BONUS: this defense even “sort of” works for all other types of discrimination: race, gender, etc.

“WAIT UP,” you’re thinking.  “I thought you said 3?”  Well, how about I give you 12 instead.  My gift to you; just to keep you safe.

4. Your handbook proves that you told your employees your expectations.

Ever had an employee look at you like you’re crazy when you ask them if they’ve followed procedure?  “What? You never said that.”  Maybe it was not calling in sick and just staying in bed assuming you would know they must be sick.

(Seriously, do I have to tell them everything?  Isn’t anything common sense anymore?)

If do have a no-call, no-show employee, you’re going to be so thankful you wrote down that you told them they should call you when they’re sick, each and every day.  Even better if they signed a handbook acknowledgement.

5. Your handbook saves you time.

You can’t sit down and tell your employees all the common sense things you’re expecting of them.  If you have a good handbook, then onboarding becomes a lot easier.  Look at your table of contents, highlight the most important policies to you.  Smile and tell your new employee: “See these things I’ve highlighted in my handbook.  Please follow them.  We’ll get along a lot better that way.”  You can read over the names of policies, ask if they have questions, and then move on to telling them what their roll is in your company.

Boom.  You’ve just onboarded an employee without paying a fancy consultant.  When you’re a small company, it’s about getting the HR stuff good enough in the beginning.  I get it.

6. It proves you’re a good guy/gal/entrepreneur.

No law says that you have to have a policy against discrimination until you hit 15 employees. I teach business owners that until you hire your 15th employee, you only need to practice not discriminating.  Meanwhile, have a written policy proving it is your policy to follow the non-discrimination laws even though you aren’t legally required to follow them until you’re a bigger company.  You are doing that because you believe it is the right thing to do.

Then, if a pregnant employee steals from you and you fire her from stealing, but she calls the local tv station claiming you fired her because she’s pregnant, you have proof you’re “a good guy boss.”  Here’s my policy I don’t even have to have saying I will not discriminate based on pregnancy.  On deep background, I’ll show you my evidence she stole from me, then you can decide if you really want to run with the story.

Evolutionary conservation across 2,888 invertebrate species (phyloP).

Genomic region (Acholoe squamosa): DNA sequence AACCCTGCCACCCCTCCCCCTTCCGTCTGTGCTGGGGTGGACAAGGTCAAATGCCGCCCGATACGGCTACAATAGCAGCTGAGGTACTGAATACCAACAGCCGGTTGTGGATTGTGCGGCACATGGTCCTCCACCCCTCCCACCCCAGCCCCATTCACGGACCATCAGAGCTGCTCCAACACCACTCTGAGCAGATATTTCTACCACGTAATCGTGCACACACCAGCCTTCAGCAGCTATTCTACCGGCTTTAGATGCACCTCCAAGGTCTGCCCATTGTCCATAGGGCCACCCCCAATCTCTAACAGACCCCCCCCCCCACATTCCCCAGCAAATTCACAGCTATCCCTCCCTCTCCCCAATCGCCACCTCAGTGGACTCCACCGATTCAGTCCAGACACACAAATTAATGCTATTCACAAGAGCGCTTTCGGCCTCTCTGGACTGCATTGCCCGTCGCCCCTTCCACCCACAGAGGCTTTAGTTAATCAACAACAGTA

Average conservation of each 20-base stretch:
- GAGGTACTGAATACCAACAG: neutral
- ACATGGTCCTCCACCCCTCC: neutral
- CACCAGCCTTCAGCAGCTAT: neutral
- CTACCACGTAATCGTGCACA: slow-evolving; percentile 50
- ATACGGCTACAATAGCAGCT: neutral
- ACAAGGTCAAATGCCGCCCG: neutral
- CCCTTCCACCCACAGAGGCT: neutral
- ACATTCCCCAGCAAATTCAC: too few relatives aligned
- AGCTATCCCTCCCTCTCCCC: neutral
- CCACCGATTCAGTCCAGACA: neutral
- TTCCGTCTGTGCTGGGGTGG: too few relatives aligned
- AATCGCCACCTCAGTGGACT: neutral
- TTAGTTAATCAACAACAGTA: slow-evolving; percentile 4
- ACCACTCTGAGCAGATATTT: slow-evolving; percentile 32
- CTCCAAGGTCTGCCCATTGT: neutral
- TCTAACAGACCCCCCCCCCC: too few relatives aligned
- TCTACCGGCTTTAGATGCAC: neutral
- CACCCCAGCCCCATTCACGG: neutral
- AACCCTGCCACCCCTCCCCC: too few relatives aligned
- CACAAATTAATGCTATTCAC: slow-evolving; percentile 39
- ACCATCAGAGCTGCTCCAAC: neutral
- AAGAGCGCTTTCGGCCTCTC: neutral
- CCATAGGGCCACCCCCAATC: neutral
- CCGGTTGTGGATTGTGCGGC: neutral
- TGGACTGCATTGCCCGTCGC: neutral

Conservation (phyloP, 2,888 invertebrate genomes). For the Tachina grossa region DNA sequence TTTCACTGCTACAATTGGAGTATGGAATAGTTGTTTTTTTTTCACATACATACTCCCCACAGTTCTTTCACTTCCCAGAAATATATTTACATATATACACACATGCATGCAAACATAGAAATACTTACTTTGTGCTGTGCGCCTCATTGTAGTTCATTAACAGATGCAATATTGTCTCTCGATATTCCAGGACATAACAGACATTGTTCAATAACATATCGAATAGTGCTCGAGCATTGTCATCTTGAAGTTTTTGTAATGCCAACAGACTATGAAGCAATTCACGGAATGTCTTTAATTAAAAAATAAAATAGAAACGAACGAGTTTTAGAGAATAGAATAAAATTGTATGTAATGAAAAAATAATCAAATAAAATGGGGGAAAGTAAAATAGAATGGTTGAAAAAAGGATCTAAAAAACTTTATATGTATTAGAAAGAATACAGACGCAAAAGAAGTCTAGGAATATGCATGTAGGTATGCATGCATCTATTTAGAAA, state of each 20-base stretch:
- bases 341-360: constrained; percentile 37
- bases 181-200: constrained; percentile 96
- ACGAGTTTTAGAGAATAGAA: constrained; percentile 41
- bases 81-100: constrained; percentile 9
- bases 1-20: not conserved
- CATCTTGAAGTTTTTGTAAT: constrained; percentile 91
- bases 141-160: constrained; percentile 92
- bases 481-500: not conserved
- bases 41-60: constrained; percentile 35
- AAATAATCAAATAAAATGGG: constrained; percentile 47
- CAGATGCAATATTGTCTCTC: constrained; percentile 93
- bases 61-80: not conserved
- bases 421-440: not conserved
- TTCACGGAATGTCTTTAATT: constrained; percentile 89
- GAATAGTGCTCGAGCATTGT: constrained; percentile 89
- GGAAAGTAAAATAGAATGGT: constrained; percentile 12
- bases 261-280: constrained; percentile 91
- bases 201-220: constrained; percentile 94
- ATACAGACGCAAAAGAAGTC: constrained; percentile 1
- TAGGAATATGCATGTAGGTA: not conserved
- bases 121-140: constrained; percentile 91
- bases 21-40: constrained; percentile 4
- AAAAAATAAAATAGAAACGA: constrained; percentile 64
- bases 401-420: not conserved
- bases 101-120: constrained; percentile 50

WARNING: (OK.  So some states make these laws apply to smaller companies.  Plus, it’s also illegal to discriminate in the entire US based on immigration status as soon as you hire your 4th employee).

This good gal entrepreneur stuff also works when your employees read it, and when your employees start to complain to each other, instead of to you, about discrimination.  When you get wind of it, you can point out: the company has a policy against it that says to complain to me or (alternative person).  I’m going to look into this for you.  However, next time, I expect you to complain to someone who can fix it instead of just talking to your co-workers about it.

7. It gives your team a common goal.

I’m not just talking about a corporate values statement here. (I do believe in these.  If the top leader works to make it real, instead of lip service).  Your employee handbook should tell your employees: here’s why I founded this business and what I am working to accomplish. Be proud to work here.  We are working together to accomplish [building custom homes on time and on budget], [caring for the terminally ill and their families in the loving, respectful environment], or simply [our mission is to be the ____ of choice in this geographic area].